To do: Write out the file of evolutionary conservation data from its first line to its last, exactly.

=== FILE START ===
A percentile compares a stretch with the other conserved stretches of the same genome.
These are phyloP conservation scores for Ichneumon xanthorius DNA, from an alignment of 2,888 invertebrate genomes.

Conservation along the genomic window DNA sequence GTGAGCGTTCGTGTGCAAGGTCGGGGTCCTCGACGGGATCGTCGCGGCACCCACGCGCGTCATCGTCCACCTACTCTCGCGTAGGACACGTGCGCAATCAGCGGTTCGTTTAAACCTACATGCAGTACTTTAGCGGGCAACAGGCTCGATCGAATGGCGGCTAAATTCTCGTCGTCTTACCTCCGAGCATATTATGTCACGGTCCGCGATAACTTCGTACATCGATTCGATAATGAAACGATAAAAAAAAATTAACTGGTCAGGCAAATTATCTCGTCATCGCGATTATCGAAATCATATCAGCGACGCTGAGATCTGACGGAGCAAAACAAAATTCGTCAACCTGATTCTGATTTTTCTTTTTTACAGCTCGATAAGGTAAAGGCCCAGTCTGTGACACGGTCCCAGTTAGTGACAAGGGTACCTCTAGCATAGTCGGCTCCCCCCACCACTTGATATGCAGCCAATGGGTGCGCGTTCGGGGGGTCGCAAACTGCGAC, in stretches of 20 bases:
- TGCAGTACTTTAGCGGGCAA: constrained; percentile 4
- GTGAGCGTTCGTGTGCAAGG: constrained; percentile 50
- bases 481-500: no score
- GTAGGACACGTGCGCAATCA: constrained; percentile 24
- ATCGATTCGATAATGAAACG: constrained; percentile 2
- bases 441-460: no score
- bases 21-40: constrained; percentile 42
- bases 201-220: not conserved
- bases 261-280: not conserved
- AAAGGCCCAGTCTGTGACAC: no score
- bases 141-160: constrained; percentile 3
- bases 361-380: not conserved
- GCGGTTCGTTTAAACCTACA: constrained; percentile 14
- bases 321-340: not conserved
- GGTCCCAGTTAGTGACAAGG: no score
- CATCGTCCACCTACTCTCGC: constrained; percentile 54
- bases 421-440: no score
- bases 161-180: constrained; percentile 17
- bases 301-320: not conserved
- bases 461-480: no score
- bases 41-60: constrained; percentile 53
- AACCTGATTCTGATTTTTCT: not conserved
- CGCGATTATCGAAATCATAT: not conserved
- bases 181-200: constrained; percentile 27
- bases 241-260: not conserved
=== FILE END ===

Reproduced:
A percentile compares a stretch with the other conserved stretches of the same genome.
These are phyloP conservation scores for Ichneumon xanthorius DNA, from an alignment of 2,888 invertebrate genomes.

Conservation along the genomic window DNA sequence GTGAGCGTTCGTGTGCAAGGTCGGGGTCCTCGACGGGATCGTCGCGGCACCCACGCGCGTCATCGTCCACCTACTCTCGCGTAGGACACGTGCGCAATCAGCGGTTCGTTTAAACCTACATGCAGTACTTTAGCGGGCAACAGGCTCGATCGAATGGCGGCTAAATTCTCGTCGTCTTACCTCCGAGCATATTATGTCACGGTCCGCGATAACTTCGTACATCGATTCGATAATGAAACGATAAAAAAAAATTAACTGGTCAGGCAAATTATCTCGTCATCGCGATTATCGAAATCATATCAGCGACGCTGAGATCTGACGGAGCAAAACAAAATTCGTCAACCTGATTCTGATTTTTCTTTTTTACAGCTCGATAAGGTAAAGGCCCAGTCTGTGACACGGTCCCAGTTAGTGACAAGGGTACCTCTAGCATAGTCGGCTCCCCCCACCACTTGATATGCAGCCAATGGGTGCGCGTTCGGGGGGTCGCAAACTGCGAC, in stretches of 20 bases:
- TGCAGTACTTTAGCGGGCAA: constrained; percentile 4
- GTGAGCGTTCGTGTGCAAGG: constrained; percentile 50
- bases 481-500: no score
- GTAGGACACGTGCGCAATCA: constrained; percentile 24
- ATCGATTCGATAATGAAACG: constrained; percentile 2
- bases 441-460: no score
- bases 21-40: constrained; percentile 42
- bases 201-220: not conserved
- bases 261-280: not conserved
- AAAGGCCCAGTCTGTGACAC: no score
- bases 141-160: constrained; percentile 3
- bases 361-380: not conserved
- GCGGTTCGTTTAAACCTACA: constrained; percentile 14
- bases 321-340: not conserved
- GGTCCCAGTTAGTGACAAGG: no score
- CATCGTCCACCTACTCTCGC: constrained; percentile 54
- bases 421-440: no score
- bases 161-180: constrained; percentile 17
- bases 301-320: not conserved
- bases 461-480: no score
- bases 41-60: constrained; percentile 53
- AACCTGATTCTGATTTTTCT: not conserved
- CGCGATTATCGAAATCATAT: not conserved
- bases 181-200: constrained; percentile 27
- bases 241-260: not conserved